“There are no roads where we work,” Irene Nyambura, World Concern’s One Village Transformed coordinator in South Sudan explains. Over the years, Irene has gotten used to going beyond the end of the road to reach the communities where she works. Continue reading World Humanitarian Day – Walking in Her Shoes
Today is World Humanitarian Day—a day to remember those who have lost their lives in humanitarian service and celebrate the spirit of humanitarian work around the world. We’re honored to introduce you today to some of the remarkable people who work for World Concern. Head to our Facebook page and check out our World Humanitarian Day album to meet a few of these people. Continue reading here to meet Bernard, one of our #HumanitarianHeroes in Haiti.
Bernard Rozier is a husband and father of two who lives in the city of Les Cayes in southern Haiti. Since 2004 he has worked with World Concern as the Hope to Kids (HTK) Program Manager. This program began in 1998 and provides students with a goat and husbandry training which allows them to earn an income and pay for school.
Bernard is a soft spoken person but is well respected and loved by the children he serves. He would be the first person to tell you that he is not superhuman but simply a man who loves God and wants to do his work well each day. Grab a cup of coffee and sit down with us as we ask Bernard a bit more about his life and work:
Why did you choose to work in this field?
“First of all, as there is a lack of jobs in Haiti people do not always have a choice in choosing which field to work in, but I chose to work in this field as I always have a passion to work with kids and a passion for animals. There is a custom in Haiti where people are afraid of animals like frogs, snakes, and spiders. So animals create fear in the Haitian people and sometimes they kill them. So as I work with the kids I teach them not to kill those animals because they all eat insects and therefore they help us to fight insects without using insecticides, which can be harmful if used on our vegetables. I also teach them the importance of the goat milk as it is a good source a protein for kids. So this field enables me to help educate the kids and I hope this will have a positive result in the future.”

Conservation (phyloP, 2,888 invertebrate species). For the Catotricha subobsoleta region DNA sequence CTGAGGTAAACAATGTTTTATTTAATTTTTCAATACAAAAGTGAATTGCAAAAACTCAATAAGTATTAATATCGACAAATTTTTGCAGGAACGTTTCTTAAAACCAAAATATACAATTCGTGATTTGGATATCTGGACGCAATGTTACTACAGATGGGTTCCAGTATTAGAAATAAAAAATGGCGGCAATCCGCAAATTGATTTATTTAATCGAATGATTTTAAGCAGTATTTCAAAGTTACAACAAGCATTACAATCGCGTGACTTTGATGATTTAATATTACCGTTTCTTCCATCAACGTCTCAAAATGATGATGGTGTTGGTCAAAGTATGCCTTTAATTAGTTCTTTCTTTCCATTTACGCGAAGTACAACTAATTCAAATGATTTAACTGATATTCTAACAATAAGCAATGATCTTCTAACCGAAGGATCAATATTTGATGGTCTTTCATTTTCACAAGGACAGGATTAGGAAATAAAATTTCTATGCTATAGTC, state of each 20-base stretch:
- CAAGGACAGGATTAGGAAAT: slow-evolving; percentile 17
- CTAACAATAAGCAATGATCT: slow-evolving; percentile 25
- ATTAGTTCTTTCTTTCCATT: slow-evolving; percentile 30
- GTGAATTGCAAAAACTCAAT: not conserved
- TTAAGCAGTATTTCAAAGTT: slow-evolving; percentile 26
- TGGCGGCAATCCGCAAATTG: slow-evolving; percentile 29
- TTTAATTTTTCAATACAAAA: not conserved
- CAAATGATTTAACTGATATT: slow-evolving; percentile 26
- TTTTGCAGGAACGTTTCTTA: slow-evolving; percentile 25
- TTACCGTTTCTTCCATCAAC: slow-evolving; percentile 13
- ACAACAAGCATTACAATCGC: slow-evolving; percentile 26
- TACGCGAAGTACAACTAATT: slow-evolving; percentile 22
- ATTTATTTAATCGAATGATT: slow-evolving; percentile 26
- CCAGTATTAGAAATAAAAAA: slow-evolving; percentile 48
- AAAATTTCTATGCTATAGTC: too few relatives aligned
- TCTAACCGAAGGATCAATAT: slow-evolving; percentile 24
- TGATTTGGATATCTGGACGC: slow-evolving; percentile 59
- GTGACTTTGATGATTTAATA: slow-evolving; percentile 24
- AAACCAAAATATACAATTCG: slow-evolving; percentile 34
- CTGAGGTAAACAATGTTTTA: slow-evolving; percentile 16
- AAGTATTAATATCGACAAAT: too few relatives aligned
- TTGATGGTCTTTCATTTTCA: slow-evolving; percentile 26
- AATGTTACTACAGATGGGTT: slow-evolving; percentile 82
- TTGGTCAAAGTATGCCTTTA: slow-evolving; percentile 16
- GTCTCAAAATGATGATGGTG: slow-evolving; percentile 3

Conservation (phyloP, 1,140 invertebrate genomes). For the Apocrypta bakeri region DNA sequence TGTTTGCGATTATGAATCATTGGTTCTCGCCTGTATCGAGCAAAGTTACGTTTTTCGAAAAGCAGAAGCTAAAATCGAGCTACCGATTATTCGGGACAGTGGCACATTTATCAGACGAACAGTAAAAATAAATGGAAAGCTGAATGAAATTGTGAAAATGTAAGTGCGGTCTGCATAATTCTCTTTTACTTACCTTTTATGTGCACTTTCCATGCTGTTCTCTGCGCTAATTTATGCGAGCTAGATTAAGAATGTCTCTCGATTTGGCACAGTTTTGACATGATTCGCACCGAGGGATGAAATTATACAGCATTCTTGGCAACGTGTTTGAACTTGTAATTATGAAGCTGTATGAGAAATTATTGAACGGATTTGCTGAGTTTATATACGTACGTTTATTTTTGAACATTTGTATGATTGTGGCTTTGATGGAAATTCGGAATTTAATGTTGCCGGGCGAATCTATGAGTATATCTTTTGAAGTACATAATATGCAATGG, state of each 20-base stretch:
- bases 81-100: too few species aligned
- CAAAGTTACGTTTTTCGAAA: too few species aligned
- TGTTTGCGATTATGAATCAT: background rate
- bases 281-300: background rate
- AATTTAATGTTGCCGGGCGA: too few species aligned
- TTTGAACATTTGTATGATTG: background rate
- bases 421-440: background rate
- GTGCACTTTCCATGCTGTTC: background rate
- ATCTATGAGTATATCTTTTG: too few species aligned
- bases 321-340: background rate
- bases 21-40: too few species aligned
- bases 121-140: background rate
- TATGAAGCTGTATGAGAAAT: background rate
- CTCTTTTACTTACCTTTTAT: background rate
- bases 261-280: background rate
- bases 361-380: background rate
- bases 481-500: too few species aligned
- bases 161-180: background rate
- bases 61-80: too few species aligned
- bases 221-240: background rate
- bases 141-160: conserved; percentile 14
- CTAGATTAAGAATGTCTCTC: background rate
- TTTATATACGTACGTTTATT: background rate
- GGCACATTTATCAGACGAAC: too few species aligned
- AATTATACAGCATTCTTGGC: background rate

What impact does the Hope to Kids project have on children in Haiti?
“The program teaches the children how to make a living with their work. The care the children provide the goat will allow them to one day sell the offspring and make some income to meet their daily expenses and contribute with their parents to school expenses like buying books, uniform, pens, and other materials. The goat we provide the students with is dependent upon them so the children will act as parents toward the goat, feeding them, leading them to water, and sheltering them.”
What motivates you to come to work each day?
“What motivates me to come to work each day is the hope that I bring for the kids by the goat I provide them and the joy I bring to them by playing with them. When I visit the kids to give the goats shots and the goat cries, all the children are laughing so even the goat clinic brings joy to the kids too.”
Do you have a hobby or activity you like doing outside of work?
“The activity I like to do outside of work is playing with kids and making them happy even for awhile. When some kids see me, they laugh so some of them call me ‘toy.’ I also sometimes act as a mentor for kids.”
What do you hope for the country of Haiti?
“What I hope for the country of Haiti is that all people, including the peasants, would have a source of revenue to respond to their daily needs.”
Jean Berlin knows that his life was spared during the Haiti earthquake in 2010 for a reason. And that reason is to serve others. In honor of World Humanitarian Day, we wanted to share his amazing story of a life dedicated to serving people.
A math and physics teacher, Jean Berlin was teaching in a 5th floor university classroom in Port-au-Prince on January 12, 2010. Just before the earthquake hit, he got what he describes as “a bad feeling inside.”
“I felt something would happen,” he recalled.
He left the building, excusing himself from his students and explaining that he wasn’t feeling well.
Moments later, when the shaking started, Berlin was confused. He’d never experienced an earthquake before. He closed his eyes, and when he opened them, the school was gone. The building had collapsed and everyone inside was dead.
“I said, ‘Oh my God what happened?’” Berlin ran home to check on his two sisters. Thankfully, both had survived the earthquake.
He’ll never forget that day when his city went dark. “It was a very, very bad time in Haiti,” he said. “After I wondered, ‘God why didn’t you give me the chance to ask my friends to come out too?’”